Beijing’s refusal to denounce Russia’s military operation in Ukraine prompted concern among White House officials, who have threatened serious repercussions should the communist country provide aid to Moscow.
“Should they provide military or other assistance, that of course violates sanctions, or support the war effort, there will be significant consequences,” US Press Secretary Jen Psaki told reporters on Monday. “In terms of what those specifics will look like, we would coordinate with our partners and allies to make that determination.”
The Chinese Foreign Ministry on Tuesday warned it would retaliate in the event the US decided to punish Beijing over its ties with Russia. “We call on the US not to harm China’s legitimate rights and interests when handling its relations with Russia,” said Zhao Lijian, the ministry’s spokesperson. The latest warning follows the conclusion of intense discussions between US national security advisor Jake Sullivan and Chinese foreign policy advisor Yang Jiechi, during which Washington expressed concern that China may aid Russia in skirting sanctions and provide military aid.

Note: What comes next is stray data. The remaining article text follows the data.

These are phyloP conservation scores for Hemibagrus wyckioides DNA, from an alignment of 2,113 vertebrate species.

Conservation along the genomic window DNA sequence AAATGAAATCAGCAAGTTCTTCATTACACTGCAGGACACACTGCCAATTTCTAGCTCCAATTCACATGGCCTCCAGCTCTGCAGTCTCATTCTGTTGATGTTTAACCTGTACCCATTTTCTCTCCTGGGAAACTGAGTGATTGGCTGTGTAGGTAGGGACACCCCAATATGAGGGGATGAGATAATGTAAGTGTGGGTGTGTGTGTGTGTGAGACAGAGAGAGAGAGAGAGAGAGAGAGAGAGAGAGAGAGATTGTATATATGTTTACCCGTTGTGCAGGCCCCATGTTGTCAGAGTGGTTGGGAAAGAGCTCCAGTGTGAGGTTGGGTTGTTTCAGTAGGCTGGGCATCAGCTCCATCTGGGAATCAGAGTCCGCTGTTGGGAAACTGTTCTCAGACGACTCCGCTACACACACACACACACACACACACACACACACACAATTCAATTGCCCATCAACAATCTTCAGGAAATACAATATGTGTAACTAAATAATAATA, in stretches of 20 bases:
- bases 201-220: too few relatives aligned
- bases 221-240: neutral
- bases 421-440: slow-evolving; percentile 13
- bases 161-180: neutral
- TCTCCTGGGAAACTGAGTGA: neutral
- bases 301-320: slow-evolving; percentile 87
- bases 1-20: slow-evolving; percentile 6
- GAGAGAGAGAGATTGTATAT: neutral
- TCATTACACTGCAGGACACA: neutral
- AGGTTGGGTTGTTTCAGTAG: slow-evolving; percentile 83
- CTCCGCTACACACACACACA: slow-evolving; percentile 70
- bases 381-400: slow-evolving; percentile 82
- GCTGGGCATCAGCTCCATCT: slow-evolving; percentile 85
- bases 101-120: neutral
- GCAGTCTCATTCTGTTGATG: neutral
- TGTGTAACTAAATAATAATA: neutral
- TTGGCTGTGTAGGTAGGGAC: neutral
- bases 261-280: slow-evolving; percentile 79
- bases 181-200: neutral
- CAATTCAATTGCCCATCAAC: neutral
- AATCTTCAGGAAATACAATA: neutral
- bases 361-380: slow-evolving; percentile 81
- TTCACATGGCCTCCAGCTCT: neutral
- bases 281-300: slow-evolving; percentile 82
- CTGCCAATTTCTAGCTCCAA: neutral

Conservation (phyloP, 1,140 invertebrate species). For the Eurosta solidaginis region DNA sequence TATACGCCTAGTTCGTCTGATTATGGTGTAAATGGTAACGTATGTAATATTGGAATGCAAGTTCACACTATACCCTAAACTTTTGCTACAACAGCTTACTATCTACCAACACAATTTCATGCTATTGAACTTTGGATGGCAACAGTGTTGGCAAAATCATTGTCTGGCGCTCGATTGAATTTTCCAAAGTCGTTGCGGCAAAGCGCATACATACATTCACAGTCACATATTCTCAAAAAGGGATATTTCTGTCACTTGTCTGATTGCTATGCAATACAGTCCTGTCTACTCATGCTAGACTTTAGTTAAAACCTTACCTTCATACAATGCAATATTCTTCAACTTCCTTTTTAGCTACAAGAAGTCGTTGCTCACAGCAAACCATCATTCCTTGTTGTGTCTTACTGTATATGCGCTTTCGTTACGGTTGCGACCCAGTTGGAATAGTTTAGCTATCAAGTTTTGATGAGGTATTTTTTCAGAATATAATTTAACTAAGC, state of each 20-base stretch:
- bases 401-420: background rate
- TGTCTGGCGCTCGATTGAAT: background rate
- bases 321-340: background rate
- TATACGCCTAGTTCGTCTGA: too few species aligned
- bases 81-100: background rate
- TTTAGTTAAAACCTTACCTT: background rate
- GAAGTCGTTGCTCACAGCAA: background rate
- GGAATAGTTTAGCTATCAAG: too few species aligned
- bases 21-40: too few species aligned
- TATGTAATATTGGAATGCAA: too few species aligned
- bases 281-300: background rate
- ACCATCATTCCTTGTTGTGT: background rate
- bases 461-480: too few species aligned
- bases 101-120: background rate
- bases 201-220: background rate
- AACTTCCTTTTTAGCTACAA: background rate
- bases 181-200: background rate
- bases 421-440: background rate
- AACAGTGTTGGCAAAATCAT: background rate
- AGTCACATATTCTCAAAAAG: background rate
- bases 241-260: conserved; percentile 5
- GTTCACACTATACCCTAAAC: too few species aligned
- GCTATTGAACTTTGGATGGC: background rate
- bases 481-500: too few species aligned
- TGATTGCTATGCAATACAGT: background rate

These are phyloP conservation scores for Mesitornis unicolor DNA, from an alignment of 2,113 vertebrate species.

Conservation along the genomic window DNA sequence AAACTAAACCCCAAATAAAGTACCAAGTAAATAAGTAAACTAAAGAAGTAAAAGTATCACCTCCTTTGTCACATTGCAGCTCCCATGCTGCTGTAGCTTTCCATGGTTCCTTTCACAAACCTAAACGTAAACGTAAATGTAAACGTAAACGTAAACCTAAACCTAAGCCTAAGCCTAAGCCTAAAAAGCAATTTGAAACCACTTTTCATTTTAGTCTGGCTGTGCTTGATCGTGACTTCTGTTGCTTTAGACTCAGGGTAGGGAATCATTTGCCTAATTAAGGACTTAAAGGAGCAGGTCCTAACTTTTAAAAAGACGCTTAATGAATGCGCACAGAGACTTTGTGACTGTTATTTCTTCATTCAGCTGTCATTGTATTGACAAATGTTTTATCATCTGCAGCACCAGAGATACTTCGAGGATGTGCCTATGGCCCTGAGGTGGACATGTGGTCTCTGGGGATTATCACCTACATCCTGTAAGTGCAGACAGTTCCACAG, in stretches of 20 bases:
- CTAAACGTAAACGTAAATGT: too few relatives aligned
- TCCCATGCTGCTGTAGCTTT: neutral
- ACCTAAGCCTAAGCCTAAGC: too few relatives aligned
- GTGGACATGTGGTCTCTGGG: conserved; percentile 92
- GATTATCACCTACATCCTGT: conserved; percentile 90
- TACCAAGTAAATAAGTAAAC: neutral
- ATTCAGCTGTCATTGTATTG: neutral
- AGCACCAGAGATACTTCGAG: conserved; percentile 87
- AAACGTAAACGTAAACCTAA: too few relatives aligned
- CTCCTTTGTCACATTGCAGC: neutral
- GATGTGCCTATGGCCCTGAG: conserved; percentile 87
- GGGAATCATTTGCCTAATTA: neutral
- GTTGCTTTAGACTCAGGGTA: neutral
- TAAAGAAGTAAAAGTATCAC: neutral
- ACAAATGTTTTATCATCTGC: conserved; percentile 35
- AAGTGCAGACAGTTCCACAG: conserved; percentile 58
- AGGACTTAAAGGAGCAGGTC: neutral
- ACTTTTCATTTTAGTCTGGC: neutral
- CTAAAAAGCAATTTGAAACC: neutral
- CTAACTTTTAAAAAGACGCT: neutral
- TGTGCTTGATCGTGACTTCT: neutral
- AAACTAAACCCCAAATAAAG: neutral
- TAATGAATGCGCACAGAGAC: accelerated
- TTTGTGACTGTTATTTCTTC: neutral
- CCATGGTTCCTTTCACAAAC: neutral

Lijian on Monday refuted allegations of Russia’s request for military assistance, instead calling the reports malicious “disinformation.” Likewise, Russia also denied Washington’s claims. However, that did not persuade investors, who became worried that Chinese companies could potentially face penalties if Beijing does in fact, end up helping Russian President Vladimir Putin.
China has thus far refrained from taking a stance alongside the US and the EU in criticizing and retaliating against Putin’s Ukraine invasion, instead joining the likes of Cuba, North Korea, Venezuela, and Iran in maintaining a neutral stance, per se. China previously referred to Putin’s military operation in Ukraine as the result of mounting national security concerns at Russia’s borders— many of which were sparked by provocation from the West and NATO.
China previously called on both sides to engage in dialogue and negotiations, rather than resort to economically-crippling sanctions. “China always opposes the use of sanctions to solve problems, and even more opposes unilateral sanctions that have no basis in international law, which will undermine international rules and bring harm to the people’s livelihood of all countries,” said China’s Foreign Minister Wang Yi in a separate conversation with Spanish foreign minister Jose Manuel Albares, as cited by Bloomberg.
Information for this briefing was found via Reuters, Bloomberg, the White House, and Twitter. The author has no securities or affiliations related to this organization. Not a recommendation to buy or sell. Always do additional research and consult a professional before purchasing a security. The author holds no licenses.